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Posted 14 October 2021
Category: Strata and Community Title Developments
The long awaited update to the Community Schemes legislation is expected to commence on 1 December 2021 this year. The changes are significant and apply to almost all aspects of the community legislation.
This article is directed towards some of the more significant changes relevant to Community Association’s Management Statements and by-laws:
Schedule 3 Clause 4 of the Community Land Management Act 2021 (CLMA 2021) states:
4 Existing management statements and by-laws
Schedule 3 Clause 4 continues in force a management statement and by-laws valid before commencement. There is an NCAT decision Gurram v Owners Corporation SP 36589  NSWCATCD 39, suggesting that this does not extend to by-laws specified by the new act to be of no force or effect. If correct (we think it is), this would mean that existing by-laws would continue, but only to the extent consistent with the CLMA. This indicates the need for schemes to review their management statements and by-laws.
Consistent with the Strata Legislation, there are new provisions, set out in section 130 of the CLMA 2021 restricting the effect of by-laws that are unjust (harsh, unconscionable or oppressive), restrict persons under 18, or restrict assistance animals.
It is likely that the NSW Civil and Administrative Tribunal will adopt a similar approach to its interpretation and application of these restrictions, particularly in relation to the requirement that a by-law not be harsh, unconscionable or oppressive.
By way of example, it is likely, based on the findings of the Court of Appeal in Cooper v The Owners – Strata Plan No 58068  NSWCA 250 that a blanket prohibition on pets in a community association will likely be subject to challenge.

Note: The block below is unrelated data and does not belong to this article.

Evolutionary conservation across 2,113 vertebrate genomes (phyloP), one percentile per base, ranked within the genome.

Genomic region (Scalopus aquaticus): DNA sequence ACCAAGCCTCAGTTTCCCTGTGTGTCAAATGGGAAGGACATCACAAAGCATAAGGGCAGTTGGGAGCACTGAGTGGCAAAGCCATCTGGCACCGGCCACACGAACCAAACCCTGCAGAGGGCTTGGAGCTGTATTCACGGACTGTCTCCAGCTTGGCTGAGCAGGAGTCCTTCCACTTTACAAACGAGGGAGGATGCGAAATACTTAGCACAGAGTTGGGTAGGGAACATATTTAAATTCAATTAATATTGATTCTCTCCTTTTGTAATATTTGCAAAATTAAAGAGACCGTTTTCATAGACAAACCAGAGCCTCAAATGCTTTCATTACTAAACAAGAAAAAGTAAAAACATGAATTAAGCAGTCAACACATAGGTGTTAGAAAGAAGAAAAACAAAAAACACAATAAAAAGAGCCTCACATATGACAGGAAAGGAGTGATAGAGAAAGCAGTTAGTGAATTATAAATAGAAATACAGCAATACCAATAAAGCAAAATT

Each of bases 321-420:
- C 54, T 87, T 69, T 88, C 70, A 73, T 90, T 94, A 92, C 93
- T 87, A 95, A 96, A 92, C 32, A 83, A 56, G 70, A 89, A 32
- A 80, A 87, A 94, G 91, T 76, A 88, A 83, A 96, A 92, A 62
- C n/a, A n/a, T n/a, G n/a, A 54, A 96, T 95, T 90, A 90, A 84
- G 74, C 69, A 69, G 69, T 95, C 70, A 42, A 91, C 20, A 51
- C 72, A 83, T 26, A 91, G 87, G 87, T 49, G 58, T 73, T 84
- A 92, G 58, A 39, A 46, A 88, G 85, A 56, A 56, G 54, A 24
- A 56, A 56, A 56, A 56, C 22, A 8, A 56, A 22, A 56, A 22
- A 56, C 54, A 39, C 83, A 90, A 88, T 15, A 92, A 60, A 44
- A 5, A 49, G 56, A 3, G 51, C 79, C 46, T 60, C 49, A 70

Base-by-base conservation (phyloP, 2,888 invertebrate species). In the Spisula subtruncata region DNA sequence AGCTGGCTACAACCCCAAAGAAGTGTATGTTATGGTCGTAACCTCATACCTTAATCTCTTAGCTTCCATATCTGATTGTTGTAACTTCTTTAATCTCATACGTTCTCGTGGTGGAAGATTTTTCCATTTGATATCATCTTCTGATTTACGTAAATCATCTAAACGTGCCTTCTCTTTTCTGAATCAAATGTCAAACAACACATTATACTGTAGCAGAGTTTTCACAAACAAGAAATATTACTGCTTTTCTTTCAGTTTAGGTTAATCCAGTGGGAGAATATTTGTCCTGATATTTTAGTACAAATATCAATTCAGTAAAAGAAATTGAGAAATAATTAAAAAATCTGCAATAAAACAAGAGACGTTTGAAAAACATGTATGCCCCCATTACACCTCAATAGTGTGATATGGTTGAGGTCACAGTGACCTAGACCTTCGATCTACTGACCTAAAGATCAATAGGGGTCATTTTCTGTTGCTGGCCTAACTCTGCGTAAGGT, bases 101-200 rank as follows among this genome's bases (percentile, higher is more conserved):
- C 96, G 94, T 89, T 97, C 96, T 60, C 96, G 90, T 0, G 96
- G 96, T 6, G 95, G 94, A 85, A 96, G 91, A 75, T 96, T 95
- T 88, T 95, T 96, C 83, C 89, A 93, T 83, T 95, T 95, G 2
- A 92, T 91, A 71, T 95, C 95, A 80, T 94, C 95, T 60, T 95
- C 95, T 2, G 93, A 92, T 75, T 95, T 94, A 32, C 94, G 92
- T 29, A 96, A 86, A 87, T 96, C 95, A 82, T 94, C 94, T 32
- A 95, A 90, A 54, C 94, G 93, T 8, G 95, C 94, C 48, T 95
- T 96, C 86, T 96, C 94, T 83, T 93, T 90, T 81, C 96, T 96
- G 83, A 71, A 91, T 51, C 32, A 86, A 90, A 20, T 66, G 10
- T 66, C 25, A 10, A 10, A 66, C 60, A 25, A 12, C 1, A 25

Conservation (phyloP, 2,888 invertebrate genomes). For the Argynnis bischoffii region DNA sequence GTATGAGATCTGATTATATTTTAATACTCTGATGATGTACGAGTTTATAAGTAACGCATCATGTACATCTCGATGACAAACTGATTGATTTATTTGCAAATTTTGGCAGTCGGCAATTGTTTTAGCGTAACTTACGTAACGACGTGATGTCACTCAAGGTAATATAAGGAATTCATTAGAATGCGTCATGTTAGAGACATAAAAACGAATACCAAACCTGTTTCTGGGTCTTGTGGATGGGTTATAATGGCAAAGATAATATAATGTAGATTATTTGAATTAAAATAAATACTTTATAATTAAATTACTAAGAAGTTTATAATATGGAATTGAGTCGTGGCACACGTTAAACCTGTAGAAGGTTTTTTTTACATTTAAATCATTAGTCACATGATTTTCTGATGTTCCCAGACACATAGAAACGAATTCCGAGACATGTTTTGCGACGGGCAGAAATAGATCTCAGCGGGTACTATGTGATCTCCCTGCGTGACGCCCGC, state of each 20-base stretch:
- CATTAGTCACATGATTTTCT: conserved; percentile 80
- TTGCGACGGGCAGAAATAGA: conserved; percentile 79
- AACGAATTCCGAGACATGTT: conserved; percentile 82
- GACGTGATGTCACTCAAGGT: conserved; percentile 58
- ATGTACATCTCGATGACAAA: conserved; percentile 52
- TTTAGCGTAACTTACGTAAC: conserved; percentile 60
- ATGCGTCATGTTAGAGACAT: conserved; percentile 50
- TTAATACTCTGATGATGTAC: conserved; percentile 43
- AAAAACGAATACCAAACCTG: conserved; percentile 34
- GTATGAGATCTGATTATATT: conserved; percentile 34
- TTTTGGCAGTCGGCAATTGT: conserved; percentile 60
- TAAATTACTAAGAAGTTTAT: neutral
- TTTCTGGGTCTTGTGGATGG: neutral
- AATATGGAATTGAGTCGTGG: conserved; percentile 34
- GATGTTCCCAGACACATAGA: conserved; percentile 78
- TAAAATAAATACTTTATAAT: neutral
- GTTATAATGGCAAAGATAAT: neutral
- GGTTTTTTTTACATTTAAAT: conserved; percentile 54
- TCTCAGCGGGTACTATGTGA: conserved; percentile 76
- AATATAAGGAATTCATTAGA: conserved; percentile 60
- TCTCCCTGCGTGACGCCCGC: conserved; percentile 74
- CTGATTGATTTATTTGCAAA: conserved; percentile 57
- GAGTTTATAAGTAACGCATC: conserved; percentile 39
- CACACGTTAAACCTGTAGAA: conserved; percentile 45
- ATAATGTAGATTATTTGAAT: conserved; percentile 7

Under the Community Land Management Act 1989 (CLMA 1989), there previously existed a subset of by-laws within a management statement relating to the essence or theme of a Community Association, which could only be amended by unanimous resolution.
Amendments to the by-laws of a Community Association, is now governed by section 131 (generally) and 135 (association property rights by-laws) of the new CLMA 2021, which places a general requirement for a special resolution to amend the management statement.
Further, in relation to sustainability infrastructure resolutions, including those that require an amendment to the management statement, a special resolution requires only a majority in favour.
A key difference is that the time to register an amendment is now extended to 6 months rather than the previous 2 months under the CLMA 1989.
There are additional rights under section 129 permitting an association’s by-laws to impose occupancy limits on lots, but subject to the following limitations:
In addition to the above the Community Land Management Regulations – regulation 26 negates any limit where all residents are related, with extended definition of related to include de facto, carer and indigenous kinship relationships.
Section 137 permits an association to issue a notice to comply.
If a notice relates to breach of a condition under an association property rights by-law or non-payment of an amount due under such a by-law:
Section 138 also provides that Tribunal may impose a civil penalty for breach:
Section 138(3) states that the Tribunal can impose larger penalties:
In the equivalent section of the SSMA 2015, the larger penalties are limited to breaches of by-laws relating to occupancy limited under s137 of the Act. There is no such restriction specified under the CLMA 2021, although this may be an oversight to be corrected.
Monetary penalties are payable to the association unless the Tribunal orders otherwise and may be registered and enforced as a judgment debt.
These are just some of the key by-law amendments that the associations should be considering, and depending upon what by-laws you have there may be others.
***The information contained in this article is general information only and not legal advice. The currency, accuracy and completeness of this article (and its contents) should be checked by obtaining independent legal advice before you take any action or otherwise rely upon its contents in any way.